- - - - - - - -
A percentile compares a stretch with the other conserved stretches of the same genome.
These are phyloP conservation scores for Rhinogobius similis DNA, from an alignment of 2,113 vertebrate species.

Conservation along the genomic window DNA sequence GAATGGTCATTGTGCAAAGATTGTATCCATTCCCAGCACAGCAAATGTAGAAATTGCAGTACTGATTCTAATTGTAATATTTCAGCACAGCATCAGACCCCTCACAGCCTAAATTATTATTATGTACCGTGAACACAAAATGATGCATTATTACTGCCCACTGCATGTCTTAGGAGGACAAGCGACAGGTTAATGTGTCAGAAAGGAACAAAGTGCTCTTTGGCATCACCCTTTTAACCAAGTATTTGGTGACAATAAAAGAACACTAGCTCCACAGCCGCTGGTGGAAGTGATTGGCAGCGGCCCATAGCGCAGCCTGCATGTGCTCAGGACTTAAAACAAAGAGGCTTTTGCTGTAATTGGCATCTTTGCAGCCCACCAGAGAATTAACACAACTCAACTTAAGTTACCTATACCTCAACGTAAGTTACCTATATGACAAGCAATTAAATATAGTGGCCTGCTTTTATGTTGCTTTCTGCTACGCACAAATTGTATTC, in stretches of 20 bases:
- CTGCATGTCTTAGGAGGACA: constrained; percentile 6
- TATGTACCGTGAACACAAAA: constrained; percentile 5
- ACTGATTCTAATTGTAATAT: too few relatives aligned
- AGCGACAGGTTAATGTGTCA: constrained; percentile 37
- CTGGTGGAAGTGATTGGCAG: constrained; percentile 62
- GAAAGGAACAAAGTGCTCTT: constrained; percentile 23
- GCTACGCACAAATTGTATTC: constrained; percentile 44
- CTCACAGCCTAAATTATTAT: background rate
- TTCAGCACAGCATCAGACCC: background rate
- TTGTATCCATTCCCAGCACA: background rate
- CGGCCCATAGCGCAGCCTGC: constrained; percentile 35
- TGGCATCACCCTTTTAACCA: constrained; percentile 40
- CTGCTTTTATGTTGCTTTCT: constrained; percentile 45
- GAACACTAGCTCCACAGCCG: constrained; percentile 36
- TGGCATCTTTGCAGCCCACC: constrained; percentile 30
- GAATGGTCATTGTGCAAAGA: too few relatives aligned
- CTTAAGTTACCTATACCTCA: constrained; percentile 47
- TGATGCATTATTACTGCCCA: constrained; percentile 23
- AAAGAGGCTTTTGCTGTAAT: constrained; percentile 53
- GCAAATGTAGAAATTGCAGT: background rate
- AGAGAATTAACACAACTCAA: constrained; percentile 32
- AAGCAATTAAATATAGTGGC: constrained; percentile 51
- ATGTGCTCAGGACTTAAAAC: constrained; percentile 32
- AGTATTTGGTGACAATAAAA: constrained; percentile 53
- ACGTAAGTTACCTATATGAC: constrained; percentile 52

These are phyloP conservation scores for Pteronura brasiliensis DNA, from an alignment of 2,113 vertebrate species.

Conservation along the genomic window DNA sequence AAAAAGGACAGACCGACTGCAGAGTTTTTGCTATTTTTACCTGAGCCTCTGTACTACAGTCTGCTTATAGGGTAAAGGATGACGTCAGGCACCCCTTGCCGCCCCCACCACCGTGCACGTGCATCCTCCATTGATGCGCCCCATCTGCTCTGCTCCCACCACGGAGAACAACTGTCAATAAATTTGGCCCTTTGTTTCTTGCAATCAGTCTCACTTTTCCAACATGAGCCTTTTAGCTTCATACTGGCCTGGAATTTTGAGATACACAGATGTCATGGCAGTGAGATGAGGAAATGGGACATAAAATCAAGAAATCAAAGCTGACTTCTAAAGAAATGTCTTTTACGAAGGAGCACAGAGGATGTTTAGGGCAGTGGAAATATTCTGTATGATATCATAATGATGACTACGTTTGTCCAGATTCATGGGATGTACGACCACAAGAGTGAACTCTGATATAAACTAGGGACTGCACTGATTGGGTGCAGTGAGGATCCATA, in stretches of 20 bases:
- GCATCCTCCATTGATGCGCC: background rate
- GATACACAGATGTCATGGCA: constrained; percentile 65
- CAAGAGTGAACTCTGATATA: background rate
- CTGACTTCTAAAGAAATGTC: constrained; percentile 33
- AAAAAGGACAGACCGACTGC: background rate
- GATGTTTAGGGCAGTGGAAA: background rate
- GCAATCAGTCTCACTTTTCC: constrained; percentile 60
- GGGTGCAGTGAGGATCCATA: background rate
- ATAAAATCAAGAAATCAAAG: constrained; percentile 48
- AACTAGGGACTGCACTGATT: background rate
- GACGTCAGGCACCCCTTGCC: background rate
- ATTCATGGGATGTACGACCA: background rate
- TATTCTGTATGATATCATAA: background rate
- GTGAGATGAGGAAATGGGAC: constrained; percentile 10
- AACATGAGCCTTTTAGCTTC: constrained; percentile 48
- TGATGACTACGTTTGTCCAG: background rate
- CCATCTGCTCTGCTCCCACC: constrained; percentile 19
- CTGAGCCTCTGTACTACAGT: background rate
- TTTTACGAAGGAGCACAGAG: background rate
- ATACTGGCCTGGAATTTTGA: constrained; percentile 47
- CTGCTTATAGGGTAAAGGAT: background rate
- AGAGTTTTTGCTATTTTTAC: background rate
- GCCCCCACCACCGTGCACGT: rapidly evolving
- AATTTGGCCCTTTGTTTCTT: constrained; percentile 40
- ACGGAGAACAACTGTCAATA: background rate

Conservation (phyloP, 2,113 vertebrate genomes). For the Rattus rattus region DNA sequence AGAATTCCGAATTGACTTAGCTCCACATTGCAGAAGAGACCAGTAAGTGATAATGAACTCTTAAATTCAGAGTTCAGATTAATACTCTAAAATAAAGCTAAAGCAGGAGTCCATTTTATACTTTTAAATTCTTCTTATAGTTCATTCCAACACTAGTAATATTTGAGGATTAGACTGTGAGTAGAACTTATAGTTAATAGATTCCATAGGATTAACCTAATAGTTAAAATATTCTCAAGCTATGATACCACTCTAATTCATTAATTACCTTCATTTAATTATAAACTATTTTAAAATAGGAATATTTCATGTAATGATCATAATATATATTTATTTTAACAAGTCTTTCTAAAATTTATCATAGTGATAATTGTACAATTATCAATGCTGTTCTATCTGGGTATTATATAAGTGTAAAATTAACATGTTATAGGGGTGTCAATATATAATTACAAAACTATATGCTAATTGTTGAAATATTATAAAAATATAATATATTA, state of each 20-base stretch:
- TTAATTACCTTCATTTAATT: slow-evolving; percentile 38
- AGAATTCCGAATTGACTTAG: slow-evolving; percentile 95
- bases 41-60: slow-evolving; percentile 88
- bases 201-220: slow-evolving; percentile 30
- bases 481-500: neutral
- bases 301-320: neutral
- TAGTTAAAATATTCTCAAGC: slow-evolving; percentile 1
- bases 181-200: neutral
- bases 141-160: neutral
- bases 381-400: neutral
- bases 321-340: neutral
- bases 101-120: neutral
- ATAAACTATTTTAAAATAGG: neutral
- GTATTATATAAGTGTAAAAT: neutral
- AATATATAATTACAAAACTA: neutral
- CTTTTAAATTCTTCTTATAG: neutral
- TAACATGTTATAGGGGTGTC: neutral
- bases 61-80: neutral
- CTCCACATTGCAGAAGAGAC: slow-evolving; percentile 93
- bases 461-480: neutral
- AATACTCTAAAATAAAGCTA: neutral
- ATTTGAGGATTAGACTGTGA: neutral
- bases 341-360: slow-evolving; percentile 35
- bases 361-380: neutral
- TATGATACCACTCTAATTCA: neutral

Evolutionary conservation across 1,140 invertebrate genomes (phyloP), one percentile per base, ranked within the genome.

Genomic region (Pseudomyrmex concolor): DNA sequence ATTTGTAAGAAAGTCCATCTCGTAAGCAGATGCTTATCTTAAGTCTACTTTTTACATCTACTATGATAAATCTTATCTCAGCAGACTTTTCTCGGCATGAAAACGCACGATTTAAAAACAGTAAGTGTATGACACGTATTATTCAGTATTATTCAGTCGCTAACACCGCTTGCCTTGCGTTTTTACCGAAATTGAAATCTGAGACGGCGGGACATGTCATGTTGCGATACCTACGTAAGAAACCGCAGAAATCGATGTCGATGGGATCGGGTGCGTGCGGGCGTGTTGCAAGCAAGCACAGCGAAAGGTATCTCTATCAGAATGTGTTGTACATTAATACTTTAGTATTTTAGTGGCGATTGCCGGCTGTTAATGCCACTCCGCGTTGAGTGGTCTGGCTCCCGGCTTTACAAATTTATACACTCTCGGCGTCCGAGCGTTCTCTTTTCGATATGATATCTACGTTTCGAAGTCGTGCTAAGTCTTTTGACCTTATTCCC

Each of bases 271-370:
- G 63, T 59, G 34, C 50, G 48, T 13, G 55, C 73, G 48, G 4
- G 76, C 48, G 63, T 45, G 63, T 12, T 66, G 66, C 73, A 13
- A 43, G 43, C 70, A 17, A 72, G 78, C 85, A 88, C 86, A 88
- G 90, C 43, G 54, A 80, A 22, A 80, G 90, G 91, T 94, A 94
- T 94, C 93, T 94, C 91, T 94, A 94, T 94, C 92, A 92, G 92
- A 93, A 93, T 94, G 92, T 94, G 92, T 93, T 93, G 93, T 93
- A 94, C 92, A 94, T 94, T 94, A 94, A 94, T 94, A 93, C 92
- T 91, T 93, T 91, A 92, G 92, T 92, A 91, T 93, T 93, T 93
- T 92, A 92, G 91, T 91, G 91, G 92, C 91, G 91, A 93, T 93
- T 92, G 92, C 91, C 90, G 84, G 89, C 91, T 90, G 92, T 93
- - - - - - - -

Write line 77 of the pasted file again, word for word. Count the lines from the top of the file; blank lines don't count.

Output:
- AATACTCTAAAATAAAGCTA: neutral